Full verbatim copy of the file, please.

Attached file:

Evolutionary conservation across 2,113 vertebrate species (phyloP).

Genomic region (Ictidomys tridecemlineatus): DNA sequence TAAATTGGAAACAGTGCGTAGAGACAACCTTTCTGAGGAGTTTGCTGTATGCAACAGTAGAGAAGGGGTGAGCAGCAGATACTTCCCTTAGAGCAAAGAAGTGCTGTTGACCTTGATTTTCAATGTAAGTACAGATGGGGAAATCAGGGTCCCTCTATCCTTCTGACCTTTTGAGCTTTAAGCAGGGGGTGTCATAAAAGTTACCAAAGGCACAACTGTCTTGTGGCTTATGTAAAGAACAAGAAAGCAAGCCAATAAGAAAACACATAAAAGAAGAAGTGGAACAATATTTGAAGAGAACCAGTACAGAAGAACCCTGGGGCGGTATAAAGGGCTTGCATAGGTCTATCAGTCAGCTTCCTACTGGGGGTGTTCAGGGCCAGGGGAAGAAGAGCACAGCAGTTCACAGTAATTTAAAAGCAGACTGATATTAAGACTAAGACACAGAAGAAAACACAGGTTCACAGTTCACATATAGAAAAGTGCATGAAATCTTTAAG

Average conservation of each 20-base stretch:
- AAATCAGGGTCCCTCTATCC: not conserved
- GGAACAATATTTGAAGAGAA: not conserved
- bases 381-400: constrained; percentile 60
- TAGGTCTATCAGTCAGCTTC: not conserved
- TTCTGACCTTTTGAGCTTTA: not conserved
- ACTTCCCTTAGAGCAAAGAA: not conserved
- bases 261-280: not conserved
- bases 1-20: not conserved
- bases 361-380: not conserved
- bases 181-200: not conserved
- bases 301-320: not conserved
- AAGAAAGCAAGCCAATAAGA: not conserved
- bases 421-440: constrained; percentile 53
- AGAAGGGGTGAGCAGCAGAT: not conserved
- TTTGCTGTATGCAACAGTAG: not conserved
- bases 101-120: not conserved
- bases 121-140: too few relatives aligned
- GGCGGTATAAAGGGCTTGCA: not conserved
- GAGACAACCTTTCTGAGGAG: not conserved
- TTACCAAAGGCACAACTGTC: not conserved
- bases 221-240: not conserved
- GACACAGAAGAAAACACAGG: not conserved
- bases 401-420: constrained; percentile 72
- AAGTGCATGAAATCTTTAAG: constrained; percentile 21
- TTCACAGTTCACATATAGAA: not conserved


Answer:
Evolutionary conservation across 2,113 vertebrate species (phyloP).

Genomic region (Ictidomys tridecemlineatus): DNA sequence TAAATTGGAAACAGTGCGTAGAGACAACCTTTCTGAGGAGTTTGCTGTATGCAACAGTAGAGAAGGGGTGAGCAGCAGATACTTCCCTTAGAGCAAAGAAGTGCTGTTGACCTTGATTTTCAATGTAAGTACAGATGGGGAAATCAGGGTCCCTCTATCCTTCTGACCTTTTGAGCTTTAAGCAGGGGGTGTCATAAAAGTTACCAAAGGCACAACTGTCTTGTGGCTTATGTAAAGAACAAGAAAGCAAGCCAATAAGAAAACACATAAAAGAAGAAGTGGAACAATATTTGAAGAGAACCAGTACAGAAGAACCCTGGGGCGGTATAAAGGGCTTGCATAGGTCTATCAGTCAGCTTCCTACTGGGGGTGTTCAGGGCCAGGGGAAGAAGAGCACAGCAGTTCACAGTAATTTAAAAGCAGACTGATATTAAGACTAAGACACAGAAGAAAACACAGGTTCACAGTTCACATATAGAAAAGTGCATGAAATCTTTAAG

Average conservation of each 20-base stretch:
- AAATCAGGGTCCCTCTATCC: not conserved
- GGAACAATATTTGAAGAGAA: not conserved
- bases 381-400: constrained; percentile 60
- TAGGTCTATCAGTCAGCTTC: not conserved
- TTCTGACCTTTTGAGCTTTA: not conserved
- ACTTCCCTTAGAGCAAAGAA: not conserved
- bases 261-280: not conserved
- bases 1-20: not conserved
- bases 361-380: not conserved
- bases 181-200: not conserved
- bases 301-320: not conserved
- AAGAAAGCAAGCCAATAAGA: not conserved
- bases 421-440: constrained; percentile 53
- AGAAGGGGTGAGCAGCAGAT: not conserved
- TTTGCTGTATGCAACAGTAG: not conserved
- bases 101-120: not conserved
- bases 121-140: too few relatives aligned
- GGCGGTATAAAGGGCTTGCA: not conserved
- GAGACAACCTTTCTGAGGAG: not conserved
- TTACCAAAGGCACAACTGTC: not conserved
- bases 221-240: not conserved
- GACACAGAAGAAAACACAGG: not conserved
- bases 401-420: constrained; percentile 72
- AAGTGCATGAAATCTTTAAG: constrained; percentile 21
- TTCACAGTTCACATATAGAA: not conserved